When we talk about "adoption" in Opensource we're usually referring to the amount of users leveraging a specific project or solution. Today, it's the other way around and we're talking about Users taking over an Opensource project in dire straits.
Flux is InfluxData’s functional data scripting language designed for querying, analyzing, transforming and acting on data. If you're here you likely know it.
Flux perhaps is not the easiest or the most intuitive language but once you've adopted it and its unique benefits, it's hard to move away. Extremely well designed, performing fast and very easy to extend using GO or Flux itself. A magical mix!
So, People invested in Flux and built their products and pipelines on top of it.
Everything was fine and well until InfluxDB sadly decided to drop Flux support from their InfluxDB 3.0 plans due to incompatibilities in technology and more importantly lack of resources. If he was a GitHub member even Stevie Wonder could have seen this coming when the number of commits and releases started decreasing and issues started going unanswered, sadly followed by the departure of the Flux dev team 😞
🏳️ Sad ending? Not so fast.
As Flux contributors and supporters, we just couldn't look away... Flux is good.
Opensource is quite rarely a two-way street (yet magic when that happens)
Everyone loves OSS projects when it's time to download a perfectly working application or get free support from strangers on the internet. But when it's time to give back, nobody feels like this is their responsibility or duty and most people only contribute complaints on forums and social media when their free toys disappear.
I shouldn't say nobody. Lots of people are willing to do something, but it's really hard for anyone to coordinate unless there's a license war going on and this was not the case. When not even InfluxData seemed to be ready to fight for Flux...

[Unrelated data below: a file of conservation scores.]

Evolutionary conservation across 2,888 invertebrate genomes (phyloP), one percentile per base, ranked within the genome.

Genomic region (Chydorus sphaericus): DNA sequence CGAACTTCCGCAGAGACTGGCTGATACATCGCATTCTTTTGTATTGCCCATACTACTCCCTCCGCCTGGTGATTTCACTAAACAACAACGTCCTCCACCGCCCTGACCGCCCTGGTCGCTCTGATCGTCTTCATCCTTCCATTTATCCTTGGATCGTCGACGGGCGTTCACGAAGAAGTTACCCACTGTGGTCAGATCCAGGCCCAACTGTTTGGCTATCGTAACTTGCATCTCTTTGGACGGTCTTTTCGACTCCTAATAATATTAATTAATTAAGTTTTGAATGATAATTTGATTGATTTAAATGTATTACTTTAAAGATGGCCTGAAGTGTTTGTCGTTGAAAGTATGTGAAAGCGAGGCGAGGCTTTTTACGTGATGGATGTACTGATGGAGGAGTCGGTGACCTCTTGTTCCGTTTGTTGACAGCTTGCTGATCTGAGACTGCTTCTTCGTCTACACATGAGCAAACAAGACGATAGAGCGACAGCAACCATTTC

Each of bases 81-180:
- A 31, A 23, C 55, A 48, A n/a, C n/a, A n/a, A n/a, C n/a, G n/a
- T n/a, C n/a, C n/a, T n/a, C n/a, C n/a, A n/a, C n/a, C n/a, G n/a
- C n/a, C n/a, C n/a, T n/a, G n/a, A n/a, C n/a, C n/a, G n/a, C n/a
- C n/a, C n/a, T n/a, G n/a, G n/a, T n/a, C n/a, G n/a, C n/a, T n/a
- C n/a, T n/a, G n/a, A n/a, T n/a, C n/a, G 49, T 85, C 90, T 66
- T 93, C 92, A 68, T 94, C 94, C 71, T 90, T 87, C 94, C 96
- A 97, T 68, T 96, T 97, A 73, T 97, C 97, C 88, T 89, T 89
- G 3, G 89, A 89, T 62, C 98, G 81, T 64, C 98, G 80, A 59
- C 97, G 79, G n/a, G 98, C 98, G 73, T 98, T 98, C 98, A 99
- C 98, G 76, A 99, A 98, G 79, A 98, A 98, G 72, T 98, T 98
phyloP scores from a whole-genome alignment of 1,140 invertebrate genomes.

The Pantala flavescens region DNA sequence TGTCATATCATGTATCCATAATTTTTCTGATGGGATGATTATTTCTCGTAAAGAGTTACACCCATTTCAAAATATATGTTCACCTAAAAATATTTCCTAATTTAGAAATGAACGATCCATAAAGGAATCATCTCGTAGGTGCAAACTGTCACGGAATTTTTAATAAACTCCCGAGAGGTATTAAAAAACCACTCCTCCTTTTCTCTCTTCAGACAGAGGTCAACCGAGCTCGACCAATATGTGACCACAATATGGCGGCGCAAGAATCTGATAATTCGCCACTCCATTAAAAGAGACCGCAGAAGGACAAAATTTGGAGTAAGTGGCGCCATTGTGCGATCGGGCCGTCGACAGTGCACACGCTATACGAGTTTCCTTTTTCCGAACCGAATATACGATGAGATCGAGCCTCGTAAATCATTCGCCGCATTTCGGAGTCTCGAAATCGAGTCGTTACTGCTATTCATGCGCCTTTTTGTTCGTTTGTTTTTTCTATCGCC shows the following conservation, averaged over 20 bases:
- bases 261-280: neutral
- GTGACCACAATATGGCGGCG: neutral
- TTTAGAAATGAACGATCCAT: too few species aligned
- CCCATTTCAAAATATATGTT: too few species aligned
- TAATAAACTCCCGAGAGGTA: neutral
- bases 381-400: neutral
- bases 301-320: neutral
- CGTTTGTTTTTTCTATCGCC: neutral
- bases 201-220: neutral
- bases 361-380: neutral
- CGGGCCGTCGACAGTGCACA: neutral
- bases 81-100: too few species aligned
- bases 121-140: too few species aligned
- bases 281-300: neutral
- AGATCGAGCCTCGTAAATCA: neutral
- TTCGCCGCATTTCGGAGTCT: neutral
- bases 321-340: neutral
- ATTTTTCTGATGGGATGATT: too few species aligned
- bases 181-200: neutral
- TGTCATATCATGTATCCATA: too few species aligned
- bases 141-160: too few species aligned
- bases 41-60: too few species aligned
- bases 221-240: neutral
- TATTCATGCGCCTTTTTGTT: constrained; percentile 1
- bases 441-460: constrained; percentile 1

Can Flux be saved?
TLDR; Yes, with the help of InfluxData and the support of their team!
We reached out to the Flux developers and masters such as Nathaniel Cook, Scott Anderson and many others kindly walked us through our first contributions and PRs and later introduced us to Rick Spencer at InfluxData. Rick is an open-minded person and possibly saved Flux by promoting its whole migration to the InfluxCommunity repository under Community governance. Paul Dix himself blessed our initiative project publicly and sealed this pure community deal:
Enter the Flux(pipe)
From the hashes of Flux, we created our stand-alone replacement: Fluxpipe
Created to abstract the Flux script execution out of its natural environment, Fluxpipe includes the full Flux library functionality and extends it beyond its original capabilities adding support for FlightSQL, InfluxDB 3.0, ClickHouse and more.
The goal for Fluxpipe is to be a drop-in replacement for Flux execution, adding the freedom to execute anywhere: on-premise, on servers or serverless functions.
Fluxpipe v1.0.0 is out and just works, fully ready for InfluxDB 3.0 - right now!
👉 Here's a Live Demo you can play with or run for free on fly.io
Why Flux? Don't you make Observability Tools?
Time to Switch Over?
Flux is alive and well. You're not alone.
It's time to stop complaining and start migrating and contributing.
Lots of Flux fans and users already reached out confirming the value of this project! Are you the next one? Any type of feedback and contribution is very welcome!
👉 You can Download, Install and use Fluxpipe using our Github repository.
Yes, Fluxpipe runs at 141,6Km/h
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